Day of the African Child: Taking action together for the children living on the street
Maputo, 16 June 2008 – The Day of the African Child has been celebrated on June 16 every year since 1991, when it was initiated by the Organization for African Unity (OAU), later replaced by the African Union (AU). It honors those who participated in the Soweto uprising in 1976, on the same day, in which hundreds of school children, demanding their right to be taught in their own language, were shot and killed. It also raises awareness of the continuing need for improvement of the education provided to African children.
The theme of this year’s Day of the African Child is ‘taking action for the children living on the street’. Thousands of children in Africa are experiencing violence, exploitation and abuse on a daily basis, and this situation is especially stark for children living and working on the streets.
On the occasion of the 21st annual Day of the African Child, UNICEF calls on governments across the continent to strengthen support systems for children, which provide the basis for a more protective environment within families and communities to keep children safe and strengthen families through the provision of basic social, health and education services.
“These children have already been forced from the protection of their homes, only to be subjected to even greater risks on the streets,” says Anthony Lake, UNICEF Executive Director. “On the Day of the African Child, and every day, we must do all we can to address the reasons why so many children are separated from their families, and invest in new efforts to protect them, no matter where they live.”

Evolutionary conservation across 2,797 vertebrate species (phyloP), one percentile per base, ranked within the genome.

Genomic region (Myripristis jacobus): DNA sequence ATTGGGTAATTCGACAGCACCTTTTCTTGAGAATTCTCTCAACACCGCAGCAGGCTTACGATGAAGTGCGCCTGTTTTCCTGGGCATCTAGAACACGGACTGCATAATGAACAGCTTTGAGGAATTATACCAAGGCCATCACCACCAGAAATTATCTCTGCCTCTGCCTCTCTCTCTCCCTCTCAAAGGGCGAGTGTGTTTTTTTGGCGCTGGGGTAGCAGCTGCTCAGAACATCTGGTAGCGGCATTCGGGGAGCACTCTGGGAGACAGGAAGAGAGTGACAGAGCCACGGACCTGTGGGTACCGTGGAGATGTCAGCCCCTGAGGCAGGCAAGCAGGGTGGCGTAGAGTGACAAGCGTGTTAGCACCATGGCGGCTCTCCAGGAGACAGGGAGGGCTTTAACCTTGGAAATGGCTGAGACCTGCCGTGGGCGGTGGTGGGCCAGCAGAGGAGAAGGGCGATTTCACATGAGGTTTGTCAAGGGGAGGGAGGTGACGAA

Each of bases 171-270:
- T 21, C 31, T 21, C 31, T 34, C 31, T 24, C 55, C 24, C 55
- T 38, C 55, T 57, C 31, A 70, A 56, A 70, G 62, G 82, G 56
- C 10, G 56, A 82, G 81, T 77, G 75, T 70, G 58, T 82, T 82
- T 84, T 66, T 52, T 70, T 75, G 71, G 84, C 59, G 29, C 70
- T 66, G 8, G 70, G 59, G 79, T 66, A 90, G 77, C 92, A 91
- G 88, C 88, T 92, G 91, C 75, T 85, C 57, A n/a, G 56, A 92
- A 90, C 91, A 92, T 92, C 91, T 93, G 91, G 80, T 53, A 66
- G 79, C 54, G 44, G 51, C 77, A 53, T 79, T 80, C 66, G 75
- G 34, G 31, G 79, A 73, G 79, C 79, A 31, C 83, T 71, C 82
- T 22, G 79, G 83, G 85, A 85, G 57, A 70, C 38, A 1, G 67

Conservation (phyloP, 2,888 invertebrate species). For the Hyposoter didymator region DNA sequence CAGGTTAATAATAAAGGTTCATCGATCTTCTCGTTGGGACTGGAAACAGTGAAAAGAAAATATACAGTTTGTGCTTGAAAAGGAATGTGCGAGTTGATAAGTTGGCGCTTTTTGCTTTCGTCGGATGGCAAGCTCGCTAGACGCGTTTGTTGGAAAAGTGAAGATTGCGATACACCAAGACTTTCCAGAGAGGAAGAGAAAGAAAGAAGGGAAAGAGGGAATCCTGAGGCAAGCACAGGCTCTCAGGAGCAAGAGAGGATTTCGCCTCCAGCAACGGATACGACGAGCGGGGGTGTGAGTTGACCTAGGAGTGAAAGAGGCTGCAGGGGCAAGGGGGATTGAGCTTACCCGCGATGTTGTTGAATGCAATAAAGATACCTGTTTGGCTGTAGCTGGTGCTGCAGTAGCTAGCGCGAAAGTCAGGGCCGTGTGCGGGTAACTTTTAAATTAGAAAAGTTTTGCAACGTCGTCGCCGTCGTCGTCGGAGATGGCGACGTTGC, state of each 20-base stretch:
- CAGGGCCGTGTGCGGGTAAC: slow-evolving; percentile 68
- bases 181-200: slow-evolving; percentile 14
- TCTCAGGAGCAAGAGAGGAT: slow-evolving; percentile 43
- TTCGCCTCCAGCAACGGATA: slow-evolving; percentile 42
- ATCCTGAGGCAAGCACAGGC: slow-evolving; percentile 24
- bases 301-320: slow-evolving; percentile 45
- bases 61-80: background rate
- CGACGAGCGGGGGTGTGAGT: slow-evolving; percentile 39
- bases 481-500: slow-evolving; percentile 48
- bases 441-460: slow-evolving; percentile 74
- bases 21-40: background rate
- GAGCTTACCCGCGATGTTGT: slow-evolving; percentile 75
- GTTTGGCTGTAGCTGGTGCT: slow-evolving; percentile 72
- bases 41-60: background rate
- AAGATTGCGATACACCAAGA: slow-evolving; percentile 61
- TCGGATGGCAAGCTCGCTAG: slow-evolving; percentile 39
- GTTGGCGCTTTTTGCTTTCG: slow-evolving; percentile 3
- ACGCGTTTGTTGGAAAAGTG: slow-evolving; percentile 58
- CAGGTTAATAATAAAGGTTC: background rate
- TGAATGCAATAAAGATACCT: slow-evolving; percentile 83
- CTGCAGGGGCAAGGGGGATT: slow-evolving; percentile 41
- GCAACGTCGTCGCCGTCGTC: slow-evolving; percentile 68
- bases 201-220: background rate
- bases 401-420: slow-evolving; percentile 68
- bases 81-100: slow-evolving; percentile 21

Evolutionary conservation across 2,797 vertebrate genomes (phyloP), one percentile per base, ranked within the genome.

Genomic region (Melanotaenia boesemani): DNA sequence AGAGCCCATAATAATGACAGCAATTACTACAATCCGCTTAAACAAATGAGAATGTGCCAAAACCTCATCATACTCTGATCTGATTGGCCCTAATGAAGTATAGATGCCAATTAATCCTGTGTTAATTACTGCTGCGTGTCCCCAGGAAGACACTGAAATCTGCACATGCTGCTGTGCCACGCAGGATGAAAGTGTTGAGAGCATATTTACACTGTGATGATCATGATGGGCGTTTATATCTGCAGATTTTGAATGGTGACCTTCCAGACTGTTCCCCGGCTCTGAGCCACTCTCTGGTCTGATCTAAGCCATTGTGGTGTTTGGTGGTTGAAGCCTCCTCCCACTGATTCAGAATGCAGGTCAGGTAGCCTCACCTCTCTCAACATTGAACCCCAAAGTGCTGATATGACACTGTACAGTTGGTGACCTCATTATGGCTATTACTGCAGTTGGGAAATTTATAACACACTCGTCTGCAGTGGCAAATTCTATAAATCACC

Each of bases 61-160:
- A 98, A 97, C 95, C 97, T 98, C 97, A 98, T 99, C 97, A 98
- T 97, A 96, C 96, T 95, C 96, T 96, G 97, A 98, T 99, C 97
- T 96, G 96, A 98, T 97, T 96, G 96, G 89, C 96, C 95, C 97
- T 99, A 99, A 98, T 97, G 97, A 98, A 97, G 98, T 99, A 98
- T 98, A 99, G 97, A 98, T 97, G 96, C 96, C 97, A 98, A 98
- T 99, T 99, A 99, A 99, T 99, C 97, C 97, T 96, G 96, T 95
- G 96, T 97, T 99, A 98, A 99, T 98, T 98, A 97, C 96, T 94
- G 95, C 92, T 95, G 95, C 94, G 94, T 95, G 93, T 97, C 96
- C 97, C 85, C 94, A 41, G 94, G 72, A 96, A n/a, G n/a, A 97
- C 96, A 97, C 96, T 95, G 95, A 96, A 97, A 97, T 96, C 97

Widespread poverty, conflicts, HIV and climate change, as well as violence in the home, are forcing more and more children to leave their homes to live and work on the streets, exposed to harm and exploitation. Many others end up in less visible exploitative situations, working in households, on farms, in mines or even in armed groups.
In Sub-Saharan Africa, more than 50 million children have lost one or both parents, almost 15 million of them due to AIDS. Some of them are forced to grow up on their own, with limited or no support from adult caretakers. Sub-Saharan Africa has the highest rate of child labor in the world, with more than one third of children aged 5 – 14 engaged in the hardest forms of labor.
“It is important to address the web of risks and vulnerabilities that underlie the many different forms of harm, abuse and exploitation faced by children living or working on the streets,” says Ursula Pais, Child Protection Specialist at UNICEF Mozambique. These different forms of harm include sexual abuse, prostitution, exploitation, trafficking, hazardous labor, violence and lack of access to justice and to services, among others.
“It is important to support actions that reduce disparities faced by children based on geographic or economic obstacles or discrimination based on sex, age, ethnicity or other factors,” says Pais.
“We need to support a protective environment for children, which will boost their development and progress, improve their health, education and well-being and their capacity to be good citizens and productive members of society,” concludes Ursula Pais, Child Protection Specialist at UNICEF Mozambique.
For more information, please contact:
Arild Drivdal, UNICEF Mozambique, tel. (+258) 21 481 100; email: firstname.lastname@example.org
Gabriel Pereira, UNICEF Mozambique, tel. (+258) 21 481 100; email: email@example.com